In her first full-length collection, award-winning poet Ruth Daniell offers work that is both earnest and hopeful, even in the face of trauma. In formally exquisite and lyrical poems, THE BRIGHTEST THING tells the story of a young woman who is raped by her first boyfriend and her struggle afterwards to navigate her fairy-tale expectations of romantic love. This contemporary story of hurt and healing is paired with poems that give voice to silenced princesses from fairy tales--including Rapunzel, Donkeyskin, The Little Mermaid's sister and the princess who feels the pea beneath two hundred mattresses. At turns heartbreaking and joyful, with an unabashed eye for beauty and an unapologetic hope for love, Daniell questions the pursuit of "happily ever after," and probes deep into darkness while looking for the light.
Ruth Daniell is an award-winning writer whose poems have appeared in Arc Poetry Magazine, Grain, Room magazine, Qwerty, the Antigonish Review and Event. The recipient of the 2013 Young Buck Poetry Prize with CV2 and the winner of the 2016 Nick Blatchford Occasional Verse Contest with The New Quarterly, Daniell is also the editor of BOOBS: WOMEN EXPLORE WHAT IS MEANS TO HAVE BREASTS (Caitlin Press, 2016). She holds a bachelor of arts degree (honours) in English literature and writing from the University of Victoria and a master of fine arts in creative writing from the University of British Columbia. She lives with her family in Kelowna, BC.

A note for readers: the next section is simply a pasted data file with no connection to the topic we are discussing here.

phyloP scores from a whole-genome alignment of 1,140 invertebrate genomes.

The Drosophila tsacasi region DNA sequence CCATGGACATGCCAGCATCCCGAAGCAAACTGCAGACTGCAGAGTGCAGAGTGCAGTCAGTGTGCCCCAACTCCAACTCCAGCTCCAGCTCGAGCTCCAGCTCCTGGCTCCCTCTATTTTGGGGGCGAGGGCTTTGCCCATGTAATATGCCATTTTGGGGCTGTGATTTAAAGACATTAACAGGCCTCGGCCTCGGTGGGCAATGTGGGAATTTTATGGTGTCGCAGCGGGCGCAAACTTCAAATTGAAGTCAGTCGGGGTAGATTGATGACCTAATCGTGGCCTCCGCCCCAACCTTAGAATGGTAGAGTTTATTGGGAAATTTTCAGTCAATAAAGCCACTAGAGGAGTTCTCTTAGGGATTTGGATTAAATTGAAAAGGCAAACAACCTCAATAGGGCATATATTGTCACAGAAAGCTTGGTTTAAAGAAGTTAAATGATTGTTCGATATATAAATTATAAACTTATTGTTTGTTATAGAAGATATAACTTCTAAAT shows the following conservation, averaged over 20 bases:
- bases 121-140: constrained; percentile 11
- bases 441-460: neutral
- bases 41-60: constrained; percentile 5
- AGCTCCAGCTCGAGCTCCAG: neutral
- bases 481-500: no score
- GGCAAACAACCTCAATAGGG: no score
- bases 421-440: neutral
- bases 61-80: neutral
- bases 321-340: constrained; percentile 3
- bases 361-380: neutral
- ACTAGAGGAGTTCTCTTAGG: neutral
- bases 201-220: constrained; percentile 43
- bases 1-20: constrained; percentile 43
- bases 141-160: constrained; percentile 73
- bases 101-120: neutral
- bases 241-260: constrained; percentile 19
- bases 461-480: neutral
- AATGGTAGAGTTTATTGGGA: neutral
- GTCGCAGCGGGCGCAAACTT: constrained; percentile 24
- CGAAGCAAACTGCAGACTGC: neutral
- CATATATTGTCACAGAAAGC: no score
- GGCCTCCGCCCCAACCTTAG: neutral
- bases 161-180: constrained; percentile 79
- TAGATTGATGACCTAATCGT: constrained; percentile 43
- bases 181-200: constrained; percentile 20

"Straight-to-the-heart imagery, fairy tale transformed into first-person confession, a willingness to risk sentimentality while clearly understanding its limits: these are what I love best about Ruth Daniell's The Brightest Thing." --Sue Sinclair, author of Heaven's Thieves
"The Brightest Thing is a garden of story, blossoming with hardship, ache, love and light--"Everywhere roses slow and rich as honey or amber or blood." Each poem glistens with a kind of hopeful magic, the kind of magic that kindles with desire and bravery, a glistening readers will want to share in and pass along like the beloved fairy tales we grew up with and still hold dear." --Mallory Tater, author of This Will Be Good